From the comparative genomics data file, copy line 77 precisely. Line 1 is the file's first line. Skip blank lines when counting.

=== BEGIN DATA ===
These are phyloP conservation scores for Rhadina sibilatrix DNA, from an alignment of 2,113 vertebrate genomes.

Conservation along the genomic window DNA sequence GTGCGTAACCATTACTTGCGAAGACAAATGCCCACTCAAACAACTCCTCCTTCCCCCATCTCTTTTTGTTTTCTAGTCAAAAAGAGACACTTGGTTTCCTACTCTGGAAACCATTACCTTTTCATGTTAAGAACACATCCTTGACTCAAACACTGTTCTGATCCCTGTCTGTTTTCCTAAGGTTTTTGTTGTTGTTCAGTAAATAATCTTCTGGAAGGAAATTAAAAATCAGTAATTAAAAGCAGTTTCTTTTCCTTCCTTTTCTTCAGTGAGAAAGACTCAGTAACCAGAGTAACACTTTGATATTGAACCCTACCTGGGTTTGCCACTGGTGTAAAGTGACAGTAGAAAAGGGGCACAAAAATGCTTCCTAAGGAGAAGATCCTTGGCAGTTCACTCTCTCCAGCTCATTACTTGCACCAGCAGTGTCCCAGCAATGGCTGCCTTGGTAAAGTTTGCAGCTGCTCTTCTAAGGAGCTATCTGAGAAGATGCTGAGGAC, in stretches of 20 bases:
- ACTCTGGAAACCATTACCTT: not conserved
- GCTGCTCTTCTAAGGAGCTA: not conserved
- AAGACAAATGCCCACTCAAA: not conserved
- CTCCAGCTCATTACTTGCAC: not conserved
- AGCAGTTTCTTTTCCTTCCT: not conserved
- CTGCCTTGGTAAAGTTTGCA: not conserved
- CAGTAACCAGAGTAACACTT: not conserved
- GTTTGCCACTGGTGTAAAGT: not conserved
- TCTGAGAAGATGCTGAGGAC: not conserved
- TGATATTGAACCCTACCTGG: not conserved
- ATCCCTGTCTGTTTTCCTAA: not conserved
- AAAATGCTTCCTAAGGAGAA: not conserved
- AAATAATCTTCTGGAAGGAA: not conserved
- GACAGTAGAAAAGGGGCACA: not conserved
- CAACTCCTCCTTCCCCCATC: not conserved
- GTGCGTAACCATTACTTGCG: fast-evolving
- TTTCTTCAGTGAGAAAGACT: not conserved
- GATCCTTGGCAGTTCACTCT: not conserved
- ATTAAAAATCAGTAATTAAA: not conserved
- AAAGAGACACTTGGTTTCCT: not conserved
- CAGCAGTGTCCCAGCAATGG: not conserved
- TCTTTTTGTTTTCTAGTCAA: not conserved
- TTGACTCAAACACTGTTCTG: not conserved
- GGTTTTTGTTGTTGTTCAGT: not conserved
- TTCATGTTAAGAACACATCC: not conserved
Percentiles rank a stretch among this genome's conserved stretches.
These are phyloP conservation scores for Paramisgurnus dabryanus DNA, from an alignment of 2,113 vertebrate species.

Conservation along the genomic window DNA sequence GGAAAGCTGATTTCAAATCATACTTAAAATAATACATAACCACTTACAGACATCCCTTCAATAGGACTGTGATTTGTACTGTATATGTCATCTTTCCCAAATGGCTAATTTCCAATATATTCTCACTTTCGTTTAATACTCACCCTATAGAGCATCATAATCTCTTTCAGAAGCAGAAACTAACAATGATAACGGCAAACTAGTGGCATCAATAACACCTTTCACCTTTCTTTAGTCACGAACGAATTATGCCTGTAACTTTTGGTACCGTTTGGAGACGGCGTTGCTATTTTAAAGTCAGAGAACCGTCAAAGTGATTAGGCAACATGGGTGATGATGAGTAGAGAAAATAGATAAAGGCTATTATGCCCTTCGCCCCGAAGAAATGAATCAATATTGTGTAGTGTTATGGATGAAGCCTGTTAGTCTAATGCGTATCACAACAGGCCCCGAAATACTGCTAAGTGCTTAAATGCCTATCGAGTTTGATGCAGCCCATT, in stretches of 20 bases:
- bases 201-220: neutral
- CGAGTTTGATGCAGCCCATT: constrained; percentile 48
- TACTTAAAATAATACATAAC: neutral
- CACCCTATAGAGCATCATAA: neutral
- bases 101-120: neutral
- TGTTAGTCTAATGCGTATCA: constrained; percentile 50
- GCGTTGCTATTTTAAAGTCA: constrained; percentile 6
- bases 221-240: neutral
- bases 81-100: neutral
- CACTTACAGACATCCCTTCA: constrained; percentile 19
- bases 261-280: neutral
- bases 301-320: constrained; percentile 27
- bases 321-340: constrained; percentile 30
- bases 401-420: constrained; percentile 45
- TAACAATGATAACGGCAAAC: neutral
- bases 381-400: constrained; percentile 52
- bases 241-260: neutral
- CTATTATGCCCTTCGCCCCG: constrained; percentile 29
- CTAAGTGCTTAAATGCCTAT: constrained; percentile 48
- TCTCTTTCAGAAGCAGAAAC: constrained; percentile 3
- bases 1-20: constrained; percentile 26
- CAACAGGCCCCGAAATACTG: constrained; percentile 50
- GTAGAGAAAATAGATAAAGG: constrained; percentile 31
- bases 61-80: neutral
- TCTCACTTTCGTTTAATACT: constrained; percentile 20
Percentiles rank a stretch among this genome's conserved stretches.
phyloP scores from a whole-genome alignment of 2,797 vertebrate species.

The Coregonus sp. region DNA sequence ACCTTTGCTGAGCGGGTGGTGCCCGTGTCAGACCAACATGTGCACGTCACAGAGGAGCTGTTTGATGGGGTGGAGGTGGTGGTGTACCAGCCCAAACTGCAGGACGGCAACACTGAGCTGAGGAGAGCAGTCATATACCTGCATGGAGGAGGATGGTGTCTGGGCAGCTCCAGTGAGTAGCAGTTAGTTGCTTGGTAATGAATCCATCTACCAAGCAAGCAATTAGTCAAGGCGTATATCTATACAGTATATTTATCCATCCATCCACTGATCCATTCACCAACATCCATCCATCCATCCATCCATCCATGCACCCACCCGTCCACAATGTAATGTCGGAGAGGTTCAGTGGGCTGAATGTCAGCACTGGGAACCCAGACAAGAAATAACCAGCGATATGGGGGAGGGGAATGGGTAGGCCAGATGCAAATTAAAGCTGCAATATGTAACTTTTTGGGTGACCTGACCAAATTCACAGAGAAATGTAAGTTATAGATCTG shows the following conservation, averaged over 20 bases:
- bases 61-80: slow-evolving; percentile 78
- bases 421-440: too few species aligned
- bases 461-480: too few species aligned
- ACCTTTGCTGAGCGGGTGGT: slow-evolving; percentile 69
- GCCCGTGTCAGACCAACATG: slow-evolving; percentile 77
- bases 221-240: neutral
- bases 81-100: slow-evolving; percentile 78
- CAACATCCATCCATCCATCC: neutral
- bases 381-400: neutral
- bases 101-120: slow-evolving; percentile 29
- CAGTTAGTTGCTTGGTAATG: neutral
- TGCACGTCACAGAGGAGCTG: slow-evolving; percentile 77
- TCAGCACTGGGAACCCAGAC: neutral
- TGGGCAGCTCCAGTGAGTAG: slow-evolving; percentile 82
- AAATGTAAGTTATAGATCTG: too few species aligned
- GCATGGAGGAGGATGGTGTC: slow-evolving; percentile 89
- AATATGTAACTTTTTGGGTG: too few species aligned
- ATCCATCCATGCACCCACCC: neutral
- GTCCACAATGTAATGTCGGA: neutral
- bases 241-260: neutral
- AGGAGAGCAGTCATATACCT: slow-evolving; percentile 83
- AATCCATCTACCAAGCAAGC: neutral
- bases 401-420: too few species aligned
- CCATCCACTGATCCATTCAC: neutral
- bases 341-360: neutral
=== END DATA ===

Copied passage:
- GTCCACAATGTAATGTCGGA: neutral